By Kalinga Seneviratne
The great Srivijaya empire was a maritime and trading kingdom that flourished between 7th and 13th centuries spanning much of Java and Sumatra islands. It controlled the trading routes of the Straits of Malacca and established communities not only on the coastal belts but also rivers that fed into the sea. Being in the middle of the pilgrim routes between India and China, Srivijaya empire became a transit point for Buddhist pilgrims and hence developed a strong Buddhist civilization.
Portibi situated on one of these river driven trading routes in Northern Sumatra was a major trading centre, especially in the 11th to 13th century CE. Many Buddhist temples and stupas traced back to this era have been restored since Indonesia gained independence from Dutch rule. These are now protected by law as heritage sites.
The Candi Bahal temple complexes in the village of Portibi are some of these in Northern Sumatra, about 400 km from Medan and a 3 hours drive from Padang Sidempuan. These are three brick temples, which are surrounded by local indigenous Batak communities who are now Muslims. In fact, right next to Candi Bahal 1 – the biggest temple – is a small mosque.
A few years ago when Buddhists from Medan came to hold a Buddhist ceremony here the locals have come to chase them away seeing them as invaders. But, the Buddhists have gradually engaged the local Muslim community and they now welcome the Buddhists, and they even want to develop the area for heritage tourism.
In August 2016 the local community gave a rousing welcome to over 100 Buddhists from the International Lay Buddhists Forum who visited the heritage site after a conference held at Padang Sidempuan. Local community leader Mr Jalaluddin in welcoming the delegation with indigenous Batak traditional dances performed by local children said that they would like to welcome international visitors to this site in order to support ASEAN community building. “This is an important heritage for the indigenous people here” he said.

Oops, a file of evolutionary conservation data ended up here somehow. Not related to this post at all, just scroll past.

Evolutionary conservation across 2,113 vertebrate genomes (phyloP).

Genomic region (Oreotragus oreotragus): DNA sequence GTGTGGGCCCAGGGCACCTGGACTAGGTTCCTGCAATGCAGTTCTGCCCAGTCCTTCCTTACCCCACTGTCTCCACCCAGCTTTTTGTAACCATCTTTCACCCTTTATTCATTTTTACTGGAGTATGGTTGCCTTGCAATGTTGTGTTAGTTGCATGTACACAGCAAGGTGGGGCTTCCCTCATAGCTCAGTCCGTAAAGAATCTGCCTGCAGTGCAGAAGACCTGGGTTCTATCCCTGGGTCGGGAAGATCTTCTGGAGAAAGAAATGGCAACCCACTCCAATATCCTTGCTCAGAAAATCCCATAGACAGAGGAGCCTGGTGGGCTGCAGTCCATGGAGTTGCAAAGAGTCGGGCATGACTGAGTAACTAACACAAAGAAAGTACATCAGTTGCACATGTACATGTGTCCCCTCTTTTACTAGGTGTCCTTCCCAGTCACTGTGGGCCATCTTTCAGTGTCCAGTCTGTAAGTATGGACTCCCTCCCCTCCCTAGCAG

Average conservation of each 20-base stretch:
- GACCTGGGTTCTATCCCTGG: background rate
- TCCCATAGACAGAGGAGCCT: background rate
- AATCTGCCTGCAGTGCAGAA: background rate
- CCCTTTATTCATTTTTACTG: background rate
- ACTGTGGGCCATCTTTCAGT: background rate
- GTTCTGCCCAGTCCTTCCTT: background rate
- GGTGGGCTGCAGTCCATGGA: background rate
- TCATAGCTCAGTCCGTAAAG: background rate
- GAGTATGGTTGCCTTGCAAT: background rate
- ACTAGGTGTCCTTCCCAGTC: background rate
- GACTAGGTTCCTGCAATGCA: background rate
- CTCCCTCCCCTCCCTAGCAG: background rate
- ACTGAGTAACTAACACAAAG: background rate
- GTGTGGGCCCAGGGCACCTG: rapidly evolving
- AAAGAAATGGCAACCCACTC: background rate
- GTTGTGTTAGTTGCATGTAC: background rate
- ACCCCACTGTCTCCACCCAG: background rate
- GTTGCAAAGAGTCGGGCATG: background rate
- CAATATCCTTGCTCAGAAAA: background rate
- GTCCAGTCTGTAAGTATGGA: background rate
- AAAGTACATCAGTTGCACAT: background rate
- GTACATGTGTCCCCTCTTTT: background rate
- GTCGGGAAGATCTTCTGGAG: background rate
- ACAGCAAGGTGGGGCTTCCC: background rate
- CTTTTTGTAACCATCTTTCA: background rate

Sumatran Buddhist leader Mr Ony Hindra Kusuma explained that Candi Bahal 1 temple is an important spiritual centre for Sumatra Buddhists. They have been coming here since 2000 at least 3 times a year to hold ceremonies, with a big one for Vesak each year when Buddhists from all over Northern Sumatra gather here. He says that Buddhists have made an attempt to explain Buddhism to the locals and impress upon them that this is part of their heritage as well.
The three temples are at walking distance from each other and the locals refer to these as “biaro”, which indicates that these were monasteries. Bahal is also a name used by Vajrayana Buddhists in Nepal to refer to temples and thus these temples are believed to belong to that tradition. But, some of the temple architecture such as brick buildings and lion heads and motifs found on walls hint at a possible Sri Lankan connection, to that of the 11th century Pollonnaruwa period.
Local archeologist Lucas Koestoro says that though most of the people living in the area today are Muslims their cultural heritage is that of a Hindu and Buddhist origin. There are some 30 heritage sites in the area he explains with many having not only Buddhist images but also Hindu.
With almost all the heritage sites located along the Batang Pane river, Koestoro says that people used to trade in forestry material and other goods along the river as far away as the Melacca Straits. Everywhere they stopped for trading they have built temples.
With the decline of the Srivijaya empire after the 13th century and until the 19th century these heritage sites have become ruins and lost into jungles. It was not until the 1980s that the sites were restored by the Indonesian government, and communities established here. Most of the work was done by the indigenous people, and it has taken 8 years to complete the job.
Koestoro points out that unlike Java Temples, which were mostly built with rocks, these temples are all built in red brick. Some estimates even say that these temples may have originally been built in the 7th century.